NEW YORK (CNNMoney.com) -- Iraq's ravaged oil industry is on the verge of a major reconstruction and experts now believe that by the decade's end it could rival the world's top oil producers.
But major challenges lie ahead.
Iraq's success depends in large part on a mosaic of international investments.
The oil ministry has awarded contracts to at least a dozen firms from around the globe to develop its oil fields and boost production in the next seven years to over 11 million barrels a day.
That's a five-fold increase, and would put it on par with top producers Russia and fellow OPEC member Saudi Arabia.
"They have the oil in the ground," said James Placke, a senior associate at Cambridge Energy Research Associates who specializes in the Middle East. "It's getting it out that's always been the problem."
Iraq sits on at least 115 billion barrels of proven oil reserves, the world's third-largest behind Saudi Arabia and Canada. And analysts believe there could be much more, given that the country's western desert hasn't even been explored.
But Iraq's oil industry has suffered from decades of mismanagement, sanctions and war.
For the last several years, violence and internal squabbling over distributing oil revenues has largely kept international oil firms out of the country. That changed last summer, when BP and China's CNPC won a bid to develop the huge Rumayla oil field near the southern city of Basra.
Initially the Rumayla field was the only one that attracted the attention of international oil firms. Iraq's royalty terms seemed too strict, said Colin Lothian, a senior analyst at the energy consultants Wood Mackenzie.
The Iraqis had hired a top-notch negotiating firm that ensured over 90% of the oil revenues would flow right back to government coffers, one of the highest royalty rates in the world. This is a potentially huge windfall for Iraq, which derives over 75% of its economic output from the relatively small 2.4 million barrels a day of oil it pumps now.
But those terms might be tough for the oil companies.
"They will completely and entirely fund the development of those fields, and get very little profit in return," said Lothian.
Still, faced with declining fields elsewhere and the need to continually find oil in order to support a healthy stock price, the big oil firms have finally agreed to those harsh terms.
This December a dozen other companies bid on at least nine major fields in Iraq.
The firms are not just from Anglo-American-led coalition countries that toppled Saddam Hussein, like Exxon (XOM, Fortune 500), Shell (RDSA) and BP (BP). Russia's Lukoil, China's CNPC, and Malaysia's Petronas, among others, are also in the game.
Whether these tough contract terms will hold is another matter. They may be amended, or more likely, new terms may be negotiated on future contracts.
There is a feeling among analysts that the oil companies came in with low-ball offers just to make sure they establish a history of working in Iraq and aren't shut out of future bids.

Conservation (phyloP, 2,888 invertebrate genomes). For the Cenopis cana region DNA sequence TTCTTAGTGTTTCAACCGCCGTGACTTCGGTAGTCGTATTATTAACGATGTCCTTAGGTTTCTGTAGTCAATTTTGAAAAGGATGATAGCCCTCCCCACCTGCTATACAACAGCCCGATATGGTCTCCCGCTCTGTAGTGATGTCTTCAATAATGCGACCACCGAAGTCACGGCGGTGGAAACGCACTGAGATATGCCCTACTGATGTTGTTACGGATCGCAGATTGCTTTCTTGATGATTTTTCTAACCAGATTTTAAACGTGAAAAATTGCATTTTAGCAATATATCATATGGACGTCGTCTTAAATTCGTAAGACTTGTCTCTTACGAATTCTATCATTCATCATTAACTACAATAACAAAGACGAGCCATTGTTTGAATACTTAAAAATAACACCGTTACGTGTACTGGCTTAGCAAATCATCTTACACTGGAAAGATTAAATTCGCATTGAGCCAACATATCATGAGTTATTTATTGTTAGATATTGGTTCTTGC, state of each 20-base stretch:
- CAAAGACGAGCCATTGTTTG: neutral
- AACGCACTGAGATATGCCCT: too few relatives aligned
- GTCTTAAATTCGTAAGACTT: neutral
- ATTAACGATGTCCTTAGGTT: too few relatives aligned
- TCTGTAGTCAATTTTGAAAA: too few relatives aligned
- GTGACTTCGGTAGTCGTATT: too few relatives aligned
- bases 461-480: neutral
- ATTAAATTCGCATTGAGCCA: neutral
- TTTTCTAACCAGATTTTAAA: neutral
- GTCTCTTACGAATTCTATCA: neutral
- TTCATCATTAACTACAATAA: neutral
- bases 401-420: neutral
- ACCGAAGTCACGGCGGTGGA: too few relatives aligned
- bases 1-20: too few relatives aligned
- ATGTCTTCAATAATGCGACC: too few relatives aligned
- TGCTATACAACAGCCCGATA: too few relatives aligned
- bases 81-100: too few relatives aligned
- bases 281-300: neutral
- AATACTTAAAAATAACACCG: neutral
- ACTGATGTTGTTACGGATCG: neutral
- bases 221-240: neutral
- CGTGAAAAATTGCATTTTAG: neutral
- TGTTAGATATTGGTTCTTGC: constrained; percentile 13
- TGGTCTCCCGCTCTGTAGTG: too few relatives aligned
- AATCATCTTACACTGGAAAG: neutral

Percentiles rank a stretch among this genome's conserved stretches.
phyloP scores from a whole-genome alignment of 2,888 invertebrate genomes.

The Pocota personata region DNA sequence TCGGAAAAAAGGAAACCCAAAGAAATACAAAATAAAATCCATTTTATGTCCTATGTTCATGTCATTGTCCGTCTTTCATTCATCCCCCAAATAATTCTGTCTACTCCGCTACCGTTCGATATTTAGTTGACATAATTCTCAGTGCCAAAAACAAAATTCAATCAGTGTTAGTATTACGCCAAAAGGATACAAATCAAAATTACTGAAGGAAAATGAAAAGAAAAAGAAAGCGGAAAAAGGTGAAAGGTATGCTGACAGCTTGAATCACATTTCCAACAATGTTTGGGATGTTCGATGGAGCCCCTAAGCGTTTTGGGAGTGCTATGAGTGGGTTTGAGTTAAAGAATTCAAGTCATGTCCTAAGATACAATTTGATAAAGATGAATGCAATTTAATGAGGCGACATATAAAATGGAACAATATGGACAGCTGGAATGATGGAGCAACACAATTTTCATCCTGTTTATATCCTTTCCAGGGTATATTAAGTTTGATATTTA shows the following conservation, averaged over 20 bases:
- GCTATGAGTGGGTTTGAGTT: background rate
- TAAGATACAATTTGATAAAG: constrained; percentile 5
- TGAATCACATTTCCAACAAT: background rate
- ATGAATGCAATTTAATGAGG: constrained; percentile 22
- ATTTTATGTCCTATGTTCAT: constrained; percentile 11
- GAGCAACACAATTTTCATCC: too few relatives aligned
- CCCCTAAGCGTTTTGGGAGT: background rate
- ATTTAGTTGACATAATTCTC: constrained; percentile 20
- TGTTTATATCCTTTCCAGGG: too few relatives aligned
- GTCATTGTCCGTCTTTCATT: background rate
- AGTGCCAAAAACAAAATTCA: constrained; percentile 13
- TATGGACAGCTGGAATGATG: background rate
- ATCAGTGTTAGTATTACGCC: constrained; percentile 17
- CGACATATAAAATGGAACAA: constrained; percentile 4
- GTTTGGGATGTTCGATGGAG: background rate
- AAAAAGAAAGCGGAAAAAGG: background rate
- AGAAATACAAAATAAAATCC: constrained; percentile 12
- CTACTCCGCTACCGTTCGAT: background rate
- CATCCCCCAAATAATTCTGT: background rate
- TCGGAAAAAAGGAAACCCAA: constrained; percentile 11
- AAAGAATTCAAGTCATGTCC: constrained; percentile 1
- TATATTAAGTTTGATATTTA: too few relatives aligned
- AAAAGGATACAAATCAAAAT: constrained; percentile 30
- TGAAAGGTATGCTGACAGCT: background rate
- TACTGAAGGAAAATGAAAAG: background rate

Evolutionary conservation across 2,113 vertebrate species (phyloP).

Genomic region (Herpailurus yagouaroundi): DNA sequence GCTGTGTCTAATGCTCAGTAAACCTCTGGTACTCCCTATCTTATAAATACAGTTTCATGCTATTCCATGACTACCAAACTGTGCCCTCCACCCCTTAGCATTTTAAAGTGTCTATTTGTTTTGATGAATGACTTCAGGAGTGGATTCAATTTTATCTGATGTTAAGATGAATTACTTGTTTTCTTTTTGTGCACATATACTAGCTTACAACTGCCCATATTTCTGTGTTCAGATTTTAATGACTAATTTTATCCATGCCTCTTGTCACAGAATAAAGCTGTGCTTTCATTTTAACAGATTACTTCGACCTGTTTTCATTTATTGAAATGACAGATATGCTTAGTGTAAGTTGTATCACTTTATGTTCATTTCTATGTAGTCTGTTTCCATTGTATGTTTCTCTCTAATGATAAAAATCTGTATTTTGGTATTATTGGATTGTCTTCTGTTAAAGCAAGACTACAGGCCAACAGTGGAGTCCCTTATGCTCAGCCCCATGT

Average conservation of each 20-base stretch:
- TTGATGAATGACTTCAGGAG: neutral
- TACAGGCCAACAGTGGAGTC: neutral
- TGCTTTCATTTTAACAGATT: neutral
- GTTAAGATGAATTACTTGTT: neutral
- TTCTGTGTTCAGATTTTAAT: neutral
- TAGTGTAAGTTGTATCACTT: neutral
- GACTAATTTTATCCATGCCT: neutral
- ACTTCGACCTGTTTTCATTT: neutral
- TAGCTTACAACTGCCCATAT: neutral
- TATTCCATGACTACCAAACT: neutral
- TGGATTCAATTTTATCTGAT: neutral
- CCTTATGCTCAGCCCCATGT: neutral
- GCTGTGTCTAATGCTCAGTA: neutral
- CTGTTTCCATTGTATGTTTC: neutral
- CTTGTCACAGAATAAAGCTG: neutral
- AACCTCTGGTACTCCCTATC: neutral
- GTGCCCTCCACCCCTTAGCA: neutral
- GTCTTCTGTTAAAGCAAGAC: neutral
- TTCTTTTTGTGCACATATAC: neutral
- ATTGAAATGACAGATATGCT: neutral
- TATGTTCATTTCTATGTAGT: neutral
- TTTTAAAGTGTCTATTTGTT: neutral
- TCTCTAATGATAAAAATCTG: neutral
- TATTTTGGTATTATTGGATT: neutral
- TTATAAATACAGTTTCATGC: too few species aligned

Iraq production is expected to remain at around two-and-a-half million barrels day for the next year or two as lawmakers ratify the contracts and security continues to improve.
Barring any unforeseen developments, and contingent on the security situation continuing to improve, foreign oil workers should begin pouring into the country in a couple of years.
They'll have plenty to do. In addition to simply drilling new wells and retrofitting old ones, Iraq needs to repair and expand the major pipeline that runs through the country and expand the shipping facilities south of Basra.
But even amid a global recession there's a shortage of skilled workers and materials needed to engage in a project of this magnitude. Skilled workers are especially rare in Iraq as many left the country over the last couple of decades.
Most experts say the 11 million-plus barrel-a-day target is a long shot. Somewhere between 6 million barrels and 10 million barrels is probably more realistic.
But even that would be a significant jump in global oil supplies over a relatively short period of time, potentially sending prices lower and straining the relationships in OPEC.
"Iraq's Ministry of Oil appears to not have considered how the world market can absorb this extra capacity and the impact it could have on prices in the coming decade," Fadhil Chalabi, executive director of the Center for Global Energy Studies and a former acting secretary general of OPEC, wrote in a recent paper.
Put more bluntly: "Peace in Iraq is probably the biggest threat to OPEC that we've had in decades," said James Williams, an energy economist at the oil and gas consultancy WTRG Economics. "Depending on the state of the economy, you're talking a major impact on prices."
Chalabi noted that it would be expensive for Iraq to build 11 million barrels of production capacity, then shut in nearly half of it, which is what they would have to do under their current OPEC quotas. And it's unlikely the Iraqis would want to flood the market and depress oil prices.
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